Unintended Benefits

Those of you following my journey know that I’ve been advising some small companies in the world of product and marketing.   I’ve literally worked my way through the last 20 years with virtually no time off from corporate America  for “exploration”. (Unless you count two maternity leaves and a hip replacement).

People have been asking me what I’m actually doing for them. Well…. It depends. Product Roadmaps. Marketing Plans. Creative Review. Websites. Customer Acquisition. Partner Pitches. Investor Prep. Competitive Strategy.  Introductions.

I’ve been blown away by the energy, passion, and joy that the many entrepreneurs I’ve met are bringing to the party.   I know that I’m supposed to be advising them, but I find that they’re advising me …. Without even knowing it. Today’s entry is dedicated to them.

To Marilou and Kathy at Vivo Girl Sports. You are so optimistic, but not afraid to ask for help. You make me proud to work on a project that will improve the lives of teenage girls.

To Brian at Kidlandia.  Your optimism is infectious, you’ve built a great product and a great team.  Way to share your vision.

To Geoff at Unnamed New Company.   You know no boundaries, but you’re realistic. You debate, but listen. You’re always looking for answers.

To David at Unnamed New Company #2.   You’ve got a great product, but  you never lose sight of the business model.

To  another David at Company I Want to Start Advising.  Amazing ideas, great ability to tell a story.  Laser focus.

Wish us luck!

Become a Fan of …..

Seems like every day I get asked to “become a fan” of something on  Facebook. It started simply enough.  Three seasons ago Ryan Seacrest announced “become a fan” of American Idol to get the real scoop. So I did. Today I’m a fan of dozens of companies, groups, causes, people and the “news” generated by my fandom has begun to dominate my newsfeed. Sometimes I even just “become a fan” because I want to feel like I’m in the in-crowd, such  as “Tam High  Prom Dress Decisions 2010”  This got me thinking about the great lengths the folks manning the fan pages must go to create messages that will cut through the clutter and make me “click and engage” rather than “hide and forget”.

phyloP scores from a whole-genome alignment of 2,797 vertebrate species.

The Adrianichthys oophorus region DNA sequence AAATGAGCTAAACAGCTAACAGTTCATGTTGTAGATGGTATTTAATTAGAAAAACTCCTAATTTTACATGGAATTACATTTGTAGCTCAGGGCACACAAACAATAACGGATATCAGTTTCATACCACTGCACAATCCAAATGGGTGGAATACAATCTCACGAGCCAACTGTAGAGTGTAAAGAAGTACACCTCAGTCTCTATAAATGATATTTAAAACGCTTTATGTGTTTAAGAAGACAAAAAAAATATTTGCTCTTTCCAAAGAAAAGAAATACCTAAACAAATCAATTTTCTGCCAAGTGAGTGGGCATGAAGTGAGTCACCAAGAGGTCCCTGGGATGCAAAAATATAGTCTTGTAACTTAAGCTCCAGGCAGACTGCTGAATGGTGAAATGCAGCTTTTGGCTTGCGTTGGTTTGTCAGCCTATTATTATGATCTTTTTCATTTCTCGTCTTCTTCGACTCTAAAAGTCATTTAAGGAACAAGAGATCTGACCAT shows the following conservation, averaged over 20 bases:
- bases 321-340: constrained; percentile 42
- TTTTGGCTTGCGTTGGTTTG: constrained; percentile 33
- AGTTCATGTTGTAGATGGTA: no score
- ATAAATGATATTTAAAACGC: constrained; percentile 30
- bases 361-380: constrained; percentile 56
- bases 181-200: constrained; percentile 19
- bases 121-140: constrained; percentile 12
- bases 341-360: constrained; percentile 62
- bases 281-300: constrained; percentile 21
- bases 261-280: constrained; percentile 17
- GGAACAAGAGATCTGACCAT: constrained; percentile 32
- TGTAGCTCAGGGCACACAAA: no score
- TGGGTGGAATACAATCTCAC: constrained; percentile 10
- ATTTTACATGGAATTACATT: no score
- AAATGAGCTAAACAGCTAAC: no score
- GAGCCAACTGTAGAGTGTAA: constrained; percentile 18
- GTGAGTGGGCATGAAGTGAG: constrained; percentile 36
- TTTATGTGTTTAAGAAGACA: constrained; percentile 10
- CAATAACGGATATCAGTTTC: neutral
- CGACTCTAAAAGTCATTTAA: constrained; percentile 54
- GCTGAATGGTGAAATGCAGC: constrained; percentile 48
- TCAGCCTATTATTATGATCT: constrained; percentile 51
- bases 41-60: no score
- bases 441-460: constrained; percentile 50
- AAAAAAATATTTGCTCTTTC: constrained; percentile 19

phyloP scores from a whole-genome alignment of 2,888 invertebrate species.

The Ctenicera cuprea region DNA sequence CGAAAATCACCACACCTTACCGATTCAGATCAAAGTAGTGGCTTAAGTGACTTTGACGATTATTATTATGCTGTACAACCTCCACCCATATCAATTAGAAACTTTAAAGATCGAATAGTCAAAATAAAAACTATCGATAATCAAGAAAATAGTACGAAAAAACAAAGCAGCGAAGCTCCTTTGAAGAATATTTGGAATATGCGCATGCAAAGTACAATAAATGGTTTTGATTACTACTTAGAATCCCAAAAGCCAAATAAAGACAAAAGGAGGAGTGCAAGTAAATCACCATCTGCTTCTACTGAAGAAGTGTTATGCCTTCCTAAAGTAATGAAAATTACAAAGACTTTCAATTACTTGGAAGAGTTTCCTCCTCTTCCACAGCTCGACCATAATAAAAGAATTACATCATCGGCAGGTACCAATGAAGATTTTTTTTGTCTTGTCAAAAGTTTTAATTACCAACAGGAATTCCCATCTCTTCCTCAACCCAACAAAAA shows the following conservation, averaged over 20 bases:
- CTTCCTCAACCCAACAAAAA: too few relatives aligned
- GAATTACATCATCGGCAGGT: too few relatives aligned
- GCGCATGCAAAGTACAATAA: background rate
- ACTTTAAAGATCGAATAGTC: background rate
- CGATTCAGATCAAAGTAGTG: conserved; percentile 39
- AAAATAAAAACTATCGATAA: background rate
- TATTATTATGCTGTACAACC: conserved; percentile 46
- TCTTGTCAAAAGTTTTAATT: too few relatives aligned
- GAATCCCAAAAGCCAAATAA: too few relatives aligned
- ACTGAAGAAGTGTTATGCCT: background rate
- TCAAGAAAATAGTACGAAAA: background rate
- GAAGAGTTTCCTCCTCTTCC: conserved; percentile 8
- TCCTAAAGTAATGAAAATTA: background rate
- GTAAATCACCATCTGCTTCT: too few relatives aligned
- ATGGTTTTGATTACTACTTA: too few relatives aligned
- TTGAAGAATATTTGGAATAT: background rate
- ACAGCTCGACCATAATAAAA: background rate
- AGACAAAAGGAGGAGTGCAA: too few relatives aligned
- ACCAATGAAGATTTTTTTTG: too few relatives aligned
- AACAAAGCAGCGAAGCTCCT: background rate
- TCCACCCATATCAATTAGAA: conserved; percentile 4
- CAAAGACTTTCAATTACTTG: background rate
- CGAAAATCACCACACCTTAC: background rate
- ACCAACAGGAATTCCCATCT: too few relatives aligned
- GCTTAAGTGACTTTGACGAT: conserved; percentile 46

Here’s a sample of the posts on my newsfeed  this week. All delivered to me because I am a fan of ….”

  1. Check it out DAWG.
  2. How do you feel about Spankings?
  3. For people who are out of shape.
  4. Still want to join together in Private?
  5. Everything you ever wanted to know about tattoos on our staff.
  6. Fill out and win big.
  7. Don’t make these 5 mistakes.
  8. Get a  big  gun.
  9. Cost of laundry is too high.
  10. Did you hit up the farmers market today?

Clearly the marketer in charge wants to deliver a compelling post that gets me to click. I don’t know if it’s working, but I do have to commend some of them for at least getting my attention. There’s a lesson here about the use of the fan page and getting consumers to engage and ultimately to share with their friends.  (Or at very least read the newsfeed).  Clearly the fan page is a different tool in the arsenal than the website, twitter feed, or blog, but how to use it effectively is trickier.